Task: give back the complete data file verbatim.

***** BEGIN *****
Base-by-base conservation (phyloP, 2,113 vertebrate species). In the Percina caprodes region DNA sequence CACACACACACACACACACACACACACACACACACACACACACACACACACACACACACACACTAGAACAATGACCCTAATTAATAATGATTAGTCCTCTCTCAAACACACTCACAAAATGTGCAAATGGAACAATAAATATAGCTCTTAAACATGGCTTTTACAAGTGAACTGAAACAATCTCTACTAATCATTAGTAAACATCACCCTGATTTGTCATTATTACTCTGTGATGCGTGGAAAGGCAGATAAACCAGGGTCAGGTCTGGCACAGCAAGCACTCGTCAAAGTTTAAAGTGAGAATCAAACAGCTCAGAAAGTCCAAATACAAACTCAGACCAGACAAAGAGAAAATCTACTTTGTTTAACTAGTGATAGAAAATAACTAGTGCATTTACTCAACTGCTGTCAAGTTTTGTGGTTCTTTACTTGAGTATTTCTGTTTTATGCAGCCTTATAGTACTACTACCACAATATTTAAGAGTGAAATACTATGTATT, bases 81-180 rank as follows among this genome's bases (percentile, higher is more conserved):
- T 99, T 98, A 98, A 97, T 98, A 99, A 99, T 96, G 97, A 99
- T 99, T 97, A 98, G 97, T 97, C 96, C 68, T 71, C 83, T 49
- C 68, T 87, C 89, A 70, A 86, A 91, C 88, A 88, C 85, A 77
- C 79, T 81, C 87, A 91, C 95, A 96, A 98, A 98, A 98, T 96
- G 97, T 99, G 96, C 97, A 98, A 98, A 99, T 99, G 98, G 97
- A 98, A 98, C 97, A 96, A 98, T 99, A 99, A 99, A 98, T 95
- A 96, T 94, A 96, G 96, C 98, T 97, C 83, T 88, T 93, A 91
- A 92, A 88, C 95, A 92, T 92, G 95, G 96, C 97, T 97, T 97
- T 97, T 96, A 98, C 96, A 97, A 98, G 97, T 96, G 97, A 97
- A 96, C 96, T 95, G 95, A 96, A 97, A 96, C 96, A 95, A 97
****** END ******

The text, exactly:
Base-by-base conservation (phyloP, 2,113 vertebrate species). In the Percina caprodes region DNA sequence CACACACACACACACACACACACACACACACACACACACACACACACACACACACACACACACTAGAACAATGACCCTAATTAATAATGATTAGTCCTCTCTCAAACACACTCACAAAATGTGCAAATGGAACAATAAATATAGCTCTTAAACATGGCTTTTACAAGTGAACTGAAACAATCTCTACTAATCATTAGTAAACATCACCCTGATTTGTCATTATTACTCTGTGATGCGTGGAAAGGCAGATAAACCAGGGTCAGGTCTGGCACAGCAAGCACTCGTCAAAGTTTAAAGTGAGAATCAAACAGCTCAGAAAGTCCAAATACAAACTCAGACCAGACAAAGAGAAAATCTACTTTGTTTAACTAGTGATAGAAAATAACTAGTGCATTTACTCAACTGCTGTCAAGTTTTGTGGTTCTTTACTTGAGTATTTCTGTTTTATGCAGCCTTATAGTACTACTACCACAATATTTAAGAGTGAAATACTATGTATT, bases 81-180 rank as follows among this genome's bases (percentile, higher is more conserved):
- T 99, T 98, A 98, A 97, T 98, A 99, A 99, T 96, G 97, A 99
- T 99, T 97, A 98, G 97, T 97, C 96, C 68, T 71, C 83, T 49
- C 68, T 87, C 89, A 70, A 86, A 91, C 88, A 88, C 85, A 77
- C 79, T 81, C 87, A 91, C 95, A 96, A 98, A 98, A 98, T 96
- G 97, T 99, G 96, C 97, A 98, A 98, A 99, T 99, G 98, G 97
- A 98, A 98, C 97, A 96, A 98, T 99, A 99, A 99, A 98, T 95
- A 96, T 94, A 96, G 96, C 98, T 97, C 83, T 88, T 93, A 91
- A 92, A 88, C 95, A 92, T 92, G 95, G 96, C 97, T 97, T 97
- T 97, T 96, A 98, C 96, A 97, A 98, G 97, T 96, G 97, A 97
- A 96, C 96, T 95, G 95, A 96, A 97, A 96, C 96, A 95, A 97